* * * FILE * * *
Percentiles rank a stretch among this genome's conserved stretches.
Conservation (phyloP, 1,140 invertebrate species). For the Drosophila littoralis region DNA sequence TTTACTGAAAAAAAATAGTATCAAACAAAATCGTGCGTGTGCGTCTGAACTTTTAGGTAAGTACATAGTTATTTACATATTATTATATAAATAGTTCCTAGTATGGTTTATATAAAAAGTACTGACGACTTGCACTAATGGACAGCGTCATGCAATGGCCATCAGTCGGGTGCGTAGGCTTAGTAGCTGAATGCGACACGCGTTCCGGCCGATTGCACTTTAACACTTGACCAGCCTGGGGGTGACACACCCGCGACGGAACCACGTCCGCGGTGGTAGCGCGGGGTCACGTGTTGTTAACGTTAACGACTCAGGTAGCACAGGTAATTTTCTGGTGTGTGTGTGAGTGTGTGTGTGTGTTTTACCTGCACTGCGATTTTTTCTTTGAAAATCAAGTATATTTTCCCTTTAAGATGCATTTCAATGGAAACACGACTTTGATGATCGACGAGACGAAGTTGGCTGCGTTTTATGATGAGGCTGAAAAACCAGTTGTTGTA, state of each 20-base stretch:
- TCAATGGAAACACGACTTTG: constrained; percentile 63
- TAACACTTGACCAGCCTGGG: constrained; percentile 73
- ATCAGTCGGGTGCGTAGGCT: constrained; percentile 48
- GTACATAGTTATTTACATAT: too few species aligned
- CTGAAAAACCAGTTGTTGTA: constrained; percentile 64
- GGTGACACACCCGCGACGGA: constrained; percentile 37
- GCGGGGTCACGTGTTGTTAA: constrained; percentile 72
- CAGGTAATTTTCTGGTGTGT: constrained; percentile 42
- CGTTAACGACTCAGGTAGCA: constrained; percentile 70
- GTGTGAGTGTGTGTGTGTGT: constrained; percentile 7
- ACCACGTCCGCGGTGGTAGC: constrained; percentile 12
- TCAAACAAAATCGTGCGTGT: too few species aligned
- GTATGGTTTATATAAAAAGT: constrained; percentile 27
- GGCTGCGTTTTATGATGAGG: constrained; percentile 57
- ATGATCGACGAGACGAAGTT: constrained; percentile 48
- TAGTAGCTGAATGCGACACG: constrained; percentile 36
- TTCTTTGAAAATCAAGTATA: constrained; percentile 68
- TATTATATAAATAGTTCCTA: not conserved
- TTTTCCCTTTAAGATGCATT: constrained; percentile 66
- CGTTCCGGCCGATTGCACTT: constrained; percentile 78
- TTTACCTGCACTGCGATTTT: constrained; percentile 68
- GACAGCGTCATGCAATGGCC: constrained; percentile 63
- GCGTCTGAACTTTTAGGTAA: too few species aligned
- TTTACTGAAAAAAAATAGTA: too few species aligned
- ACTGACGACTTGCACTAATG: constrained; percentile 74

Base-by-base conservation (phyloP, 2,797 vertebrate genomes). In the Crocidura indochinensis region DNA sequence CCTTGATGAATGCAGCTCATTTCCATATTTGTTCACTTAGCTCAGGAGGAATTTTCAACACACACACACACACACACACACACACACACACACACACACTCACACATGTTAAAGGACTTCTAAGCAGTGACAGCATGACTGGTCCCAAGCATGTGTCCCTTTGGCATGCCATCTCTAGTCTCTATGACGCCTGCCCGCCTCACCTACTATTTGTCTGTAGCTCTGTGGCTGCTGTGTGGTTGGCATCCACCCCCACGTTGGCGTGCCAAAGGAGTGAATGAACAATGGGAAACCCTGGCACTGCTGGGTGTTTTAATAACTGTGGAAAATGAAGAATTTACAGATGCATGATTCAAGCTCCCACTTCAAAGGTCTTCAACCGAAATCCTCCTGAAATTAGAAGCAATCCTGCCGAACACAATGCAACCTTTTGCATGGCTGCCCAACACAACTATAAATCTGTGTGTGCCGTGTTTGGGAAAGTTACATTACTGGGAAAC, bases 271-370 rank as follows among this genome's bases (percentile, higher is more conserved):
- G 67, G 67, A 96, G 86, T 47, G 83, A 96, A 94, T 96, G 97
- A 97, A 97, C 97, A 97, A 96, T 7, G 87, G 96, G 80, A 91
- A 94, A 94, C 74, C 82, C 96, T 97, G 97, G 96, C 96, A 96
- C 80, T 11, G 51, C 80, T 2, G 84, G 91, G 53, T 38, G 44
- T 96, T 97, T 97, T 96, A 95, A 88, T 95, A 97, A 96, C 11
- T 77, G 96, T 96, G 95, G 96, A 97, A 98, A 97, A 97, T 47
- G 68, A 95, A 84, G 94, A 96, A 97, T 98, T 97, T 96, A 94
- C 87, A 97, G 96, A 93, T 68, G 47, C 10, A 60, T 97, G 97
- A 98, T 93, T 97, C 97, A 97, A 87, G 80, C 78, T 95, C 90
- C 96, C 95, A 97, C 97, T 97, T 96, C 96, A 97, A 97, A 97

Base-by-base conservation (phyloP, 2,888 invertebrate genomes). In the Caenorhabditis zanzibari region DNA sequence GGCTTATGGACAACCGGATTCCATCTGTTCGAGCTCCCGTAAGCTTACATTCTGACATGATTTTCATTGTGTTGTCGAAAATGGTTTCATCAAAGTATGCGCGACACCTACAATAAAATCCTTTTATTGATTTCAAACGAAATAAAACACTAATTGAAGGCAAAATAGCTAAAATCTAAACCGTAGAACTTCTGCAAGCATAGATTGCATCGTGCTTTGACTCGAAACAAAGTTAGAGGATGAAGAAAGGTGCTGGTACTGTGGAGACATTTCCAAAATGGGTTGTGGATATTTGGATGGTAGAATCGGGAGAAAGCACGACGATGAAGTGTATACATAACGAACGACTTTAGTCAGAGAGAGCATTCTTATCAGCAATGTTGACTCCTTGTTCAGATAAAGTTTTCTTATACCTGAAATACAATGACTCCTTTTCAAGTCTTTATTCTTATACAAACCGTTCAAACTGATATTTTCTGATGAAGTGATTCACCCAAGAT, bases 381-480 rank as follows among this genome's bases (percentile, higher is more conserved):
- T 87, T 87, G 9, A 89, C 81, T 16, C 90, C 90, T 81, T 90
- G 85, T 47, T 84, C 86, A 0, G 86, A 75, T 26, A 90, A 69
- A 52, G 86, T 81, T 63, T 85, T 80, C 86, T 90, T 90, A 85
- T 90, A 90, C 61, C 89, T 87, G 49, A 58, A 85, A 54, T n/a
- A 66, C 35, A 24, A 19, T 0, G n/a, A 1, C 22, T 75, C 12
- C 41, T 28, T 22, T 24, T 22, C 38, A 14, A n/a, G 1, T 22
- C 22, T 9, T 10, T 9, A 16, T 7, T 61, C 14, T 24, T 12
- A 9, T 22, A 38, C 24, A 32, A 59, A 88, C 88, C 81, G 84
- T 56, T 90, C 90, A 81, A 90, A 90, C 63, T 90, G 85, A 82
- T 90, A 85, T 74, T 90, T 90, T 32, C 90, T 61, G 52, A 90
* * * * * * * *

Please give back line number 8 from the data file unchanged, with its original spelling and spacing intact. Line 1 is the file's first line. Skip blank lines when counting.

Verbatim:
- GGTGACACACCCGCGACGGA: constrained; percentile 37